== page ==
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Shimadzu Tadayoshi and the Iroha-no-uta

Ancient wisdom and practical advice that influenced the samurai of Satsuma for over 300 years

Shimadzu crest and books

The Shimadzu Iroha-no-uta is a collection of short poems written by Shimadzu Tadayoshi in the mid-1500s.

Also known as the Jisshin-ko Iroha-no-uta, these 47 precepts each beginning with a letter of the traditional Japanese alphabet were used to educate the samurai of Satsuma province in basic morals for over 300 years.

Interestingly some of the teachings contained within the collection have as much relevance today as they did over 500 years ago. Other lessons show a shocking difference in societal values and offer a glimpse of the kind of life lived by the samurai during the turmoil of the Sengoku period.

The Iroha-no-uta is still widely taught here in Kagoshima today and at some kindergartens children as young as five still learn to repeat the whole canon.

The first part of the Iroha-no-uta can be found here.

shimadzu shimazu tadayoshi

Shimadzu Tadayoshi (1493-1568)

Shimadzu Tadayoshi was born in 1492 as a member of the Izaku branch of the Shimadzu family. Tadayoshi’s father died when he was very young, and he was raised by his mother and his grandfather, Shimadzu Hisayasu.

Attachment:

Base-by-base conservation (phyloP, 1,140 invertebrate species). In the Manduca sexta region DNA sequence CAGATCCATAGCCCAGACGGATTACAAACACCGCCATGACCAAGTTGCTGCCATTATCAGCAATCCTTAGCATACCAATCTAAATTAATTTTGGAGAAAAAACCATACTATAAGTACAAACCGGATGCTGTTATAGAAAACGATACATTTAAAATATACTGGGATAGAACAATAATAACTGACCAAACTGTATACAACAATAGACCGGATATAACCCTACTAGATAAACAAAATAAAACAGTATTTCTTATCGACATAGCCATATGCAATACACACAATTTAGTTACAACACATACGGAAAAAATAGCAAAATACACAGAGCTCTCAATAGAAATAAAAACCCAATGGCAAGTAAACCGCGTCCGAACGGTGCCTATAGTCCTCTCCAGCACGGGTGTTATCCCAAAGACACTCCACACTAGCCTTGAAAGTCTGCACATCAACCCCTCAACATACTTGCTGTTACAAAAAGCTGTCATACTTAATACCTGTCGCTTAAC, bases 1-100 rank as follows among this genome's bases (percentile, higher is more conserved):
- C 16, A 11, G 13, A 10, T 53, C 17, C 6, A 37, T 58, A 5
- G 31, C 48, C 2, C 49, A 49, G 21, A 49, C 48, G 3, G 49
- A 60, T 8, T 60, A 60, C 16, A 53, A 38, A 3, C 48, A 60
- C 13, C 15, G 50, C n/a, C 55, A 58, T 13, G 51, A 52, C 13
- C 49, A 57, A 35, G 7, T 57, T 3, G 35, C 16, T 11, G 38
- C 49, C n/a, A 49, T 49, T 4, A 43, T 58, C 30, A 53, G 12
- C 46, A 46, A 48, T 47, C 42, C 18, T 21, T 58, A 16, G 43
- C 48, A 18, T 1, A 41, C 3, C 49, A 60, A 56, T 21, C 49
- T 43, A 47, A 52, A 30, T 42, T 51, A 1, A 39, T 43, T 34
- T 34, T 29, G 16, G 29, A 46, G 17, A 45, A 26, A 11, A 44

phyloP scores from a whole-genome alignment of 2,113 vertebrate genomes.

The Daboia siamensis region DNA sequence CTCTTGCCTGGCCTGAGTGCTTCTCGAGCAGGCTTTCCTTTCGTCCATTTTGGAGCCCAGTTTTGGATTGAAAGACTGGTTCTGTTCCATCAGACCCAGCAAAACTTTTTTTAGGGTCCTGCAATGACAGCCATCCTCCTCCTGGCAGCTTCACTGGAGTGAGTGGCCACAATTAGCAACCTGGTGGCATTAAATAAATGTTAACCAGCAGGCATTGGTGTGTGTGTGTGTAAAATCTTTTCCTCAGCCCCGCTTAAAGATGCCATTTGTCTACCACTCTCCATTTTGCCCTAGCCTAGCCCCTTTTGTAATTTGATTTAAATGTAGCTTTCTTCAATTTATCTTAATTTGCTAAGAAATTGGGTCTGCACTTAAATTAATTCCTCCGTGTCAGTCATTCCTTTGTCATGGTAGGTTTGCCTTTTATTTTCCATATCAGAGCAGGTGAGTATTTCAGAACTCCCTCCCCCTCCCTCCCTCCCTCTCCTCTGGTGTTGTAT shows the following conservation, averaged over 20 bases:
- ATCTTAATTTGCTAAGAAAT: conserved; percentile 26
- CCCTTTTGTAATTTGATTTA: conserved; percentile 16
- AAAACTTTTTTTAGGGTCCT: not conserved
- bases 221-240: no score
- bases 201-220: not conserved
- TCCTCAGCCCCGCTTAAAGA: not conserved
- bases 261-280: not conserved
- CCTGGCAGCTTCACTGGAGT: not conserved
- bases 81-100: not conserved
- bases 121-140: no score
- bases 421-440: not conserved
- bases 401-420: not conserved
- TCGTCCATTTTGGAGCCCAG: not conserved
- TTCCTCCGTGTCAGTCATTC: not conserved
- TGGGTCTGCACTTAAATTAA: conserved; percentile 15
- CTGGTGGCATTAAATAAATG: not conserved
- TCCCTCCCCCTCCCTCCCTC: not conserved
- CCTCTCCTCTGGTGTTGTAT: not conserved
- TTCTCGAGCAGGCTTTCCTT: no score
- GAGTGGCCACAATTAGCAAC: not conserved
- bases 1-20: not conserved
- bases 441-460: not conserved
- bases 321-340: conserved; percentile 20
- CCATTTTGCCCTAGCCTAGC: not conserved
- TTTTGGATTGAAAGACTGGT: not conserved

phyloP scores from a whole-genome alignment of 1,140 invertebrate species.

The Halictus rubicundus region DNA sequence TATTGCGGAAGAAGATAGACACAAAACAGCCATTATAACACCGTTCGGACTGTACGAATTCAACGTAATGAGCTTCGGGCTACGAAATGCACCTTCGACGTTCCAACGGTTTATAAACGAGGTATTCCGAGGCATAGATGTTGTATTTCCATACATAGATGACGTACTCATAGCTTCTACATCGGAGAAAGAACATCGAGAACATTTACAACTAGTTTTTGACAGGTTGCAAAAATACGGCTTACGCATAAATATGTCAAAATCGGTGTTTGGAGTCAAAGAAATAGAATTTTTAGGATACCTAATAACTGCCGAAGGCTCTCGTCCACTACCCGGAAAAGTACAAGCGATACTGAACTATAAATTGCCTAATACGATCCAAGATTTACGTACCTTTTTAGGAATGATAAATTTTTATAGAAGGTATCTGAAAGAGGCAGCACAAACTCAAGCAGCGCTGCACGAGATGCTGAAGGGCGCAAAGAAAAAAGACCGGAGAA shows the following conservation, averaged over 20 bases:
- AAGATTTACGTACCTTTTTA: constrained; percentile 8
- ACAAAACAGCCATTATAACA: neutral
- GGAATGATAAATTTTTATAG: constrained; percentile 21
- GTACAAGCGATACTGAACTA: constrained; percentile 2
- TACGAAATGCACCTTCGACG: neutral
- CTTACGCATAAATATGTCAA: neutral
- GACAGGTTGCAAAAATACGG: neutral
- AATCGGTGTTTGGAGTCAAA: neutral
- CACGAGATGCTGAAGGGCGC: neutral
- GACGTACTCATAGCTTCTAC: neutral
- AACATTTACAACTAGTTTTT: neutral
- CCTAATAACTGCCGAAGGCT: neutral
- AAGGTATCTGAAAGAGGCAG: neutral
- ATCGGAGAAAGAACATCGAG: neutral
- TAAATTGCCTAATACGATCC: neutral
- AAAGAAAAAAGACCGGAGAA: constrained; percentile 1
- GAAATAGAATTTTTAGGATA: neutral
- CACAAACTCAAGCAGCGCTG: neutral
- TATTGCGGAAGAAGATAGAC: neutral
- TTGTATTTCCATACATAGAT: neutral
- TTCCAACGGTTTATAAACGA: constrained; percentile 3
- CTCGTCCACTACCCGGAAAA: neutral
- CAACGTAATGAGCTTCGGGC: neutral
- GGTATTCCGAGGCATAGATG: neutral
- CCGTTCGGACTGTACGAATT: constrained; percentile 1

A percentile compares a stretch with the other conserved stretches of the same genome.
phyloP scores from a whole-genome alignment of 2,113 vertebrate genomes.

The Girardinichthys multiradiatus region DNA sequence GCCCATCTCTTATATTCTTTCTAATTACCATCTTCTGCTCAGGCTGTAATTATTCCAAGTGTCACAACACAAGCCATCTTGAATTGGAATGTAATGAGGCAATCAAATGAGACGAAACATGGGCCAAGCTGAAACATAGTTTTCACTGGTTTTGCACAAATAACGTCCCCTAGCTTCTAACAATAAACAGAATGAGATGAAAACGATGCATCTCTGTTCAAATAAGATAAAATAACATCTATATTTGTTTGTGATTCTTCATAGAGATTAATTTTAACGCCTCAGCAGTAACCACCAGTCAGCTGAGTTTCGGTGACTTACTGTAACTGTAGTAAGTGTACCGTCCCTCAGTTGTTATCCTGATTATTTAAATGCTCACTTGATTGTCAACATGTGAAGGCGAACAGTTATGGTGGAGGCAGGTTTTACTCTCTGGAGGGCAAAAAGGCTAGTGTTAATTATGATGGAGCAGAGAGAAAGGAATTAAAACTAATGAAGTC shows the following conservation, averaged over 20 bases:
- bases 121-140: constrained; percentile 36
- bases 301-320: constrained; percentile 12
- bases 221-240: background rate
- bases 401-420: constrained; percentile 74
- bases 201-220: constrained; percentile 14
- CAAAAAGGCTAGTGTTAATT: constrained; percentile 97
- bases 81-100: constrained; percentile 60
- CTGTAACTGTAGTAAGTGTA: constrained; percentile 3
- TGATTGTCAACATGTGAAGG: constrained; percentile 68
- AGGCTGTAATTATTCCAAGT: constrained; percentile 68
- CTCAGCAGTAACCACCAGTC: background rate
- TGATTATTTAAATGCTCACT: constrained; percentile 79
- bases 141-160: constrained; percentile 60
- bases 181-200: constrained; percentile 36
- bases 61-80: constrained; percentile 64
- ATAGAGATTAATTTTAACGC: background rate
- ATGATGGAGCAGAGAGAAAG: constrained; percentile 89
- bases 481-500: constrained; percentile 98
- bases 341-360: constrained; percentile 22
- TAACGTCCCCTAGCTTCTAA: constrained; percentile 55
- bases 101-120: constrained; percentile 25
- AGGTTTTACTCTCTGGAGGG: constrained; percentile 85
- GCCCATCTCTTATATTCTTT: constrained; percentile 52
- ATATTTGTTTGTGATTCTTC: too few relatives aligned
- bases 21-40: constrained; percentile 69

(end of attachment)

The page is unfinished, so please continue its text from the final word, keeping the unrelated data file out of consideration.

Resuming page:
Hisayasu was killed in battle in 1500, when Tadayoshi was age eight. Tadayoshi’s mother remarried into the Soshu branch of the Shimadzu family, making him the head of two powerful branches of the family.

Tadayoshi used his position to skillfully quell the civil war raging between the different branches of the Shimadzu family, unifying the clan, taking control of the Satsuma domain, and setting the stage for his four grandsons to move out and conquer the whole of Kyushu.

He was highly interested in both Confucianism and Zen Buddhism of the Soto school, and took tonsure in 1527, adopting the name Jisshin.

Tadayoshi combined his practical experience with the teachings of Confucianism and Zen and wrote the Iroha-no-uta to educate his samurai on moral behaviour befitting of warriors.

Tadayoshi died at the ripe old age of 77 in 1568 and is remembered as one of the most influential leaders in the history of the Shimadzu clan.

Above he is pictured wearing the robes of a Buddhist monk, but is also holding a sword, denoting his warrior ancestry. In the background there is a picture of the Chinese Confucian scholar Zhu Xi, whose work had a great influence on Tadayoshi’s thinking. This artwork was commissioned by the Shimadzu family and painted by Nobunaga’s Ambition, Romance of the Three Kingdoms, and Star Wars artist Tsuyoshi Nagano.

The first part of the Iroha-no-uta can be found here.

Alex Bradshaw

Alex is the Head of Overseas Business for Shimadzu Limited, and has lived in Kagoshima for over 15 years.

He has spent many years studying traditional swordsmanship, and has demonstrated martial arts for the Crown Prince of Japan as well as at many venerable shrines across Japan. He also practices calligraphy, zazen, and many other elements of Japanese culture and has translated several works on the subject.

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